At how many points does line L intersect with the parabola represented by y = x² - 3x + 6?Generally a parabola and a line can have 0, 1, or 2 intersection points.
Notice than in our case, since the coefficient of x^2 is positive, then we have an upward parabola, which intersects y-axis at (0, 6). Just to illustrate, below is the graph of y = x^2 - 3x + 6:
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(1) Line L is parallel to x-axis. All three cases are possible: line L can be below the given parabola (no intersection), line L can go through the vertex (1 intersection) or cross it above the vertex (2 intersections). Not sufficient.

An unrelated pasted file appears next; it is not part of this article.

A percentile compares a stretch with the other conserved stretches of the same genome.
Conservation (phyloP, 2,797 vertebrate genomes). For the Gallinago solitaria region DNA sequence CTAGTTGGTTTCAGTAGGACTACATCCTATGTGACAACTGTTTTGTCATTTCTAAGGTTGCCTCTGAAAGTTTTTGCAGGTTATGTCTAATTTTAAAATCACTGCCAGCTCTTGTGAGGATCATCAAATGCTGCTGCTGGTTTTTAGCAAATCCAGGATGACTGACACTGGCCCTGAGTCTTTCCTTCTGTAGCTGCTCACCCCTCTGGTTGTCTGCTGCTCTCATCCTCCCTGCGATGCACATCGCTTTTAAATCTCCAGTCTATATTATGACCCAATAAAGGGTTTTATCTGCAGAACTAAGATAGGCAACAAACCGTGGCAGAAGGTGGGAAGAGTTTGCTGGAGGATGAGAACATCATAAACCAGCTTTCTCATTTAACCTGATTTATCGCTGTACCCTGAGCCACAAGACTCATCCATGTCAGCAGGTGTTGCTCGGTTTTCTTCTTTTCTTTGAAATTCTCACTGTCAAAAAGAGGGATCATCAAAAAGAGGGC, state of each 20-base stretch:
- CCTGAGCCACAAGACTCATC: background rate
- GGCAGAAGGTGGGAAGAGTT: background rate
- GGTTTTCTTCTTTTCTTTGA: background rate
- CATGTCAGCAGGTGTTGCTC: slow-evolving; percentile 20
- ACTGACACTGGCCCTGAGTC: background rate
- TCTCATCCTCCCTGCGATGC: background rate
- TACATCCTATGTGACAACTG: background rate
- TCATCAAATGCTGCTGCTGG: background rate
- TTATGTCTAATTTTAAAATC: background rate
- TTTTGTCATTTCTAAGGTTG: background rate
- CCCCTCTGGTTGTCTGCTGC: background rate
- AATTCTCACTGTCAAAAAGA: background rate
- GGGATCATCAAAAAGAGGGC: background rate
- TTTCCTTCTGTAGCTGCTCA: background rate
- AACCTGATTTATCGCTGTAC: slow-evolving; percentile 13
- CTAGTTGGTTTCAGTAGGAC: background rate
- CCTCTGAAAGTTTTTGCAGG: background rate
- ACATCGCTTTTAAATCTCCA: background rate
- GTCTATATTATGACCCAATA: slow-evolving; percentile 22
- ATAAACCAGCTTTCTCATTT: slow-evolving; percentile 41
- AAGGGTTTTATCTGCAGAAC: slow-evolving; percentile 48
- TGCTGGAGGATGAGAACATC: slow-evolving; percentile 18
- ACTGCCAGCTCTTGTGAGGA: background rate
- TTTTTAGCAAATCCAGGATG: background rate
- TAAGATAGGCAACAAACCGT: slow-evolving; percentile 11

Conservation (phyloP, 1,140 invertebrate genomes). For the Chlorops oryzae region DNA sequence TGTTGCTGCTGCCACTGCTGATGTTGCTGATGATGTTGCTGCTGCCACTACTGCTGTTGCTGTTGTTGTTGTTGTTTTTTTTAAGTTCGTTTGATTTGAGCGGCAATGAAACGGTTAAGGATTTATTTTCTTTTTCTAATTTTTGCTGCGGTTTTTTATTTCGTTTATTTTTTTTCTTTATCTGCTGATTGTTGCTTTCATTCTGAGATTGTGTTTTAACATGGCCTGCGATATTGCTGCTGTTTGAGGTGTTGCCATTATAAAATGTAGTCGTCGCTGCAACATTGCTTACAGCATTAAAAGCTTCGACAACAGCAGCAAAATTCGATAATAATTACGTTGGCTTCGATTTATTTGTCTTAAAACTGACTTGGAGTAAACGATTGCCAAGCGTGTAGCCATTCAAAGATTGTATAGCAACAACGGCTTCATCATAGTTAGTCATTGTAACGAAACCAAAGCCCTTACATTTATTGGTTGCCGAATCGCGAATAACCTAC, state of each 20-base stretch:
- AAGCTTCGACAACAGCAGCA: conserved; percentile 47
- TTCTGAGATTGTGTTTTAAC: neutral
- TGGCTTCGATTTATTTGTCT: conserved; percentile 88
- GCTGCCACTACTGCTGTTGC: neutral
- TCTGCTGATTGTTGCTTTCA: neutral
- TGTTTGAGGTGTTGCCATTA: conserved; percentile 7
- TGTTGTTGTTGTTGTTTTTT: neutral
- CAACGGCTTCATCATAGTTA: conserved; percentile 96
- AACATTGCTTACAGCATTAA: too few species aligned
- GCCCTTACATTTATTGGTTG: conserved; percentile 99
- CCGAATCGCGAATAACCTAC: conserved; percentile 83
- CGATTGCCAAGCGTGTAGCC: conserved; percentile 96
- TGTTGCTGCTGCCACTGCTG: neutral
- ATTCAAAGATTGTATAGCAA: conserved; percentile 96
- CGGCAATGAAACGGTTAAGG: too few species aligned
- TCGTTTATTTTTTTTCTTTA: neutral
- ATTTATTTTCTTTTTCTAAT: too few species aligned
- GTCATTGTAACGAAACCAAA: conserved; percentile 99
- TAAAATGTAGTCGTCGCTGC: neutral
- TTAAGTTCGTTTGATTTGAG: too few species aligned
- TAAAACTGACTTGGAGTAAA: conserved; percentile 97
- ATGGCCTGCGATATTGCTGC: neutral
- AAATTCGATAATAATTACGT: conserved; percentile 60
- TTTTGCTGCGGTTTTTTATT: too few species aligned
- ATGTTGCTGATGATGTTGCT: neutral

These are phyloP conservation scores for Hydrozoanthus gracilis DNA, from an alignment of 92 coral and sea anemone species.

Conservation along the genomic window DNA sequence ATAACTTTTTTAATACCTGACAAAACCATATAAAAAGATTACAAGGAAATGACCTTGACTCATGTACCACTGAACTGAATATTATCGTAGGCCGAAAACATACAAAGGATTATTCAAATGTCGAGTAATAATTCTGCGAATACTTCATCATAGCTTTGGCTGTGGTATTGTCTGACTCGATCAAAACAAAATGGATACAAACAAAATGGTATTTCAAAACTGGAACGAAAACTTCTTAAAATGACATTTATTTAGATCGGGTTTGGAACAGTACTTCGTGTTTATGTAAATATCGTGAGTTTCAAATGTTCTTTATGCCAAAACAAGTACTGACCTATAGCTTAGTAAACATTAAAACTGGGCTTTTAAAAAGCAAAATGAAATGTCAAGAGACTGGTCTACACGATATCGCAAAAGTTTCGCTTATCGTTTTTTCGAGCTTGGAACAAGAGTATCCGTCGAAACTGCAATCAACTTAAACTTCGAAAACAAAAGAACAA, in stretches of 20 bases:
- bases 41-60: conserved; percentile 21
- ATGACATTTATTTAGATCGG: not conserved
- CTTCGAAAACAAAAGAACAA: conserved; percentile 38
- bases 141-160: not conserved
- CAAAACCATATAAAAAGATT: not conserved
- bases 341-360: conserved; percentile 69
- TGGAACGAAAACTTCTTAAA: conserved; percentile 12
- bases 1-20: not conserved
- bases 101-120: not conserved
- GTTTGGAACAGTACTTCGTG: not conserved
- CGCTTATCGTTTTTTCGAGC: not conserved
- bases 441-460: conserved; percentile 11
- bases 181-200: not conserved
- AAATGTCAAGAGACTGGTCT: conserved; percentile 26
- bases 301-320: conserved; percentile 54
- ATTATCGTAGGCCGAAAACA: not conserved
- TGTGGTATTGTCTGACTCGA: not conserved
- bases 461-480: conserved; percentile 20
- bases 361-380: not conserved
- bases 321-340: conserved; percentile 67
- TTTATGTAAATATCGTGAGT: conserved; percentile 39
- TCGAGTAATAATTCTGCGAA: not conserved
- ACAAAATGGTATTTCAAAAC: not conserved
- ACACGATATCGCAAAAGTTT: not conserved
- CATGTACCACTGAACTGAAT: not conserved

Notice that if it were: line L is parallel to y-axis then we would know that it would cross a parabola at one point, hence in this case the statement would be sufficient.
(2) Line L passes through the point (0, 16). Since (0, 16) is higher than y-intercept of parabola, then line L is "trapped" and must have at least one intersection with parabola (it'll have only one for example if L is x=0). Not sufficient.
(1)+(2) Line L intersect with the parabola at two points. Sufficient.
Answer: C.
Hi Bunuel ,Can you explain preferably thru diagram how line intersects parabola in 0 and 1 way. I am ok with 2 but not 0 and 1. Please explain.